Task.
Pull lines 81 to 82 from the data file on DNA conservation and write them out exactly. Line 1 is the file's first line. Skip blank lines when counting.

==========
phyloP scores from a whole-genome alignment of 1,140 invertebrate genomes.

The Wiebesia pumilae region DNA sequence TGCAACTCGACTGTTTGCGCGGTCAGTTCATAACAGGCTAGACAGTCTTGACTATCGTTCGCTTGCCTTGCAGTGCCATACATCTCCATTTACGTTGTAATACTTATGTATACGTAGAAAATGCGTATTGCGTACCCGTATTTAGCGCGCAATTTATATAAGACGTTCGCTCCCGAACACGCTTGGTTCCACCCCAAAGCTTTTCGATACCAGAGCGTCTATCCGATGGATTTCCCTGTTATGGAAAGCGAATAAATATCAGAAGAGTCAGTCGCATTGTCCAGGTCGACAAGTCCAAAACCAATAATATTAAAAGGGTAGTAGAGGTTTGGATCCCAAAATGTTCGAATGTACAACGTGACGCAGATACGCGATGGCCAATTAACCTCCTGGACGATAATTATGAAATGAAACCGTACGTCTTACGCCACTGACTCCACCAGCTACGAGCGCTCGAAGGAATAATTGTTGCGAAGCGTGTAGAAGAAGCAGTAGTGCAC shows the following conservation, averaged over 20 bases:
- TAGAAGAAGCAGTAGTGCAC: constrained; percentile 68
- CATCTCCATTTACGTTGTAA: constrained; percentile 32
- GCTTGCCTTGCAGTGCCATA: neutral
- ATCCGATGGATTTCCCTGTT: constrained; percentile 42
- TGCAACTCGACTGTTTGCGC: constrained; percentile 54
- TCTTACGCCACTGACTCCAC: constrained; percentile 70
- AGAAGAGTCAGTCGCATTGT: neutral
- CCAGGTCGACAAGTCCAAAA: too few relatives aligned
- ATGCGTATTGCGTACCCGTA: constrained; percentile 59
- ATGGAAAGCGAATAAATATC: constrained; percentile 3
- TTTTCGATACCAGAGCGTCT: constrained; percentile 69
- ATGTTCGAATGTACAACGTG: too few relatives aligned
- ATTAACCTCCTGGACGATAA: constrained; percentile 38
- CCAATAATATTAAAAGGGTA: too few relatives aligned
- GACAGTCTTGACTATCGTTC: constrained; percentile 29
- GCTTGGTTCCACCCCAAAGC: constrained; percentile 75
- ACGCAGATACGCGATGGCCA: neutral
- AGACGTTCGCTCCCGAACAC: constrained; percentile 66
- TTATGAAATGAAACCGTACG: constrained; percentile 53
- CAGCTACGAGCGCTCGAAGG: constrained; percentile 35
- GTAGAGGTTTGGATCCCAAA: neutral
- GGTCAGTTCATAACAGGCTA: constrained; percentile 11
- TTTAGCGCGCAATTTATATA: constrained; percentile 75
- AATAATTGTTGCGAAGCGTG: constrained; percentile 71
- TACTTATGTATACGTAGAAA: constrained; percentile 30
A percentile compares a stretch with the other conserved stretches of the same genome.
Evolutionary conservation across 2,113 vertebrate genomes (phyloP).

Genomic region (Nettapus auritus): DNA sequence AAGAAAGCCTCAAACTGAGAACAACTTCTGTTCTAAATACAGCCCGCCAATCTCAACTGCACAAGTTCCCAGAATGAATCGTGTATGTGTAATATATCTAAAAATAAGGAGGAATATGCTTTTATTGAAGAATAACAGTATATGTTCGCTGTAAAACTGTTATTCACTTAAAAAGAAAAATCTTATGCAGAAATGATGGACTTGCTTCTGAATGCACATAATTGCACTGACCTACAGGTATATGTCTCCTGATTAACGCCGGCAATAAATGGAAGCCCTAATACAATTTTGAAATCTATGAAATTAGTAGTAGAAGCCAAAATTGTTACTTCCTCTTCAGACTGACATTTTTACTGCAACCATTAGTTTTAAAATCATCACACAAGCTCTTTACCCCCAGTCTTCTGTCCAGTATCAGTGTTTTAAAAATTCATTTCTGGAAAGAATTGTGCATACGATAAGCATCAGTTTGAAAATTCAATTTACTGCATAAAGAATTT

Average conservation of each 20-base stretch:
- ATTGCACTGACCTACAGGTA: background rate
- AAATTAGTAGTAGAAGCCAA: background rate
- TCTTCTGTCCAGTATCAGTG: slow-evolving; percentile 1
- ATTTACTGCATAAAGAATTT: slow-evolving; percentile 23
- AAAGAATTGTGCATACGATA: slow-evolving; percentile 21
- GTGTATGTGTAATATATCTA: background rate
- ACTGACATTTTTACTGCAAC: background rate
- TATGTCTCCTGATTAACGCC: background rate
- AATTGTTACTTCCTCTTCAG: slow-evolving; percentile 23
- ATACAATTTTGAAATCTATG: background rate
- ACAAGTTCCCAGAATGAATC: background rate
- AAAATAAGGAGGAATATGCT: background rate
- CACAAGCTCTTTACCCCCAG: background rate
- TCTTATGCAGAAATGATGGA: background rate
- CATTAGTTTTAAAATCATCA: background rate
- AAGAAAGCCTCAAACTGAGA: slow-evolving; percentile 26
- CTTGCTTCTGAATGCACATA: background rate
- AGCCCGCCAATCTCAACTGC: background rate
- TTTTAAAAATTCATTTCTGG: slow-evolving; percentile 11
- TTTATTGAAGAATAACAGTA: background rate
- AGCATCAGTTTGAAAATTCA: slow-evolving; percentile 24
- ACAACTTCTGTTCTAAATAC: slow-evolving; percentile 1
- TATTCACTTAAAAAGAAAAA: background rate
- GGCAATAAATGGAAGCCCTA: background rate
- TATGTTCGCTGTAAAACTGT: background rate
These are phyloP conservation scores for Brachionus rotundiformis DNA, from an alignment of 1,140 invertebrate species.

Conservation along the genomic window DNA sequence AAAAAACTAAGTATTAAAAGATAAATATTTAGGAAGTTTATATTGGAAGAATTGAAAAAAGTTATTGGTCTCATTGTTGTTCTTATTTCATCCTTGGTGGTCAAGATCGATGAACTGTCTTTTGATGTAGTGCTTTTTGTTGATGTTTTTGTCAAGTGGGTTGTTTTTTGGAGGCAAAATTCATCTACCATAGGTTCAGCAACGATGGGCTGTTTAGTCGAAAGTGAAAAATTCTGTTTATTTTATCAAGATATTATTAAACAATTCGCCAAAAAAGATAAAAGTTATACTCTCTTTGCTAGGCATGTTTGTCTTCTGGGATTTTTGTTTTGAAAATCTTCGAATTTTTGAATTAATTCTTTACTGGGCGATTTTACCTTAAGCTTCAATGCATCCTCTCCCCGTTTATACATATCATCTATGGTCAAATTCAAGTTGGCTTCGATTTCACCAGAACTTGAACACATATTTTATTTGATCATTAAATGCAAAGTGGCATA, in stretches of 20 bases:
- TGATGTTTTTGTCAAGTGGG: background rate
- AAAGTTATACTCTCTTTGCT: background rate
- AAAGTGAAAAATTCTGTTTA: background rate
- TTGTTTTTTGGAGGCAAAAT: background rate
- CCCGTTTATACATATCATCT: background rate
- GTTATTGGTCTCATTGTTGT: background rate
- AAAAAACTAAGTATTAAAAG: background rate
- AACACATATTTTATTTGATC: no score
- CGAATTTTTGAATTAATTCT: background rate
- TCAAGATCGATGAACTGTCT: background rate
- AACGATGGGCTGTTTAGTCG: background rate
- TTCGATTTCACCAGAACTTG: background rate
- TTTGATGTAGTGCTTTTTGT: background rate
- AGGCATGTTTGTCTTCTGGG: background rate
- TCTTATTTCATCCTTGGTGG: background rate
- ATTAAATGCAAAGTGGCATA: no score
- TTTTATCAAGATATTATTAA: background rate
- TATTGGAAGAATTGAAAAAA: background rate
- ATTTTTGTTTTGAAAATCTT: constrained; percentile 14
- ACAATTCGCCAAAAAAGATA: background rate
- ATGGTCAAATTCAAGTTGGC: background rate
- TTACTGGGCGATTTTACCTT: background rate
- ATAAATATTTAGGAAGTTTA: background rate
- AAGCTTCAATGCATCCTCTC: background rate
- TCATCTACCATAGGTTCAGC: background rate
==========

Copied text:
- ATAAATATTTAGGAAGTTTA: background rate
- AAGCTTCAATGCATCCTCTC: background rate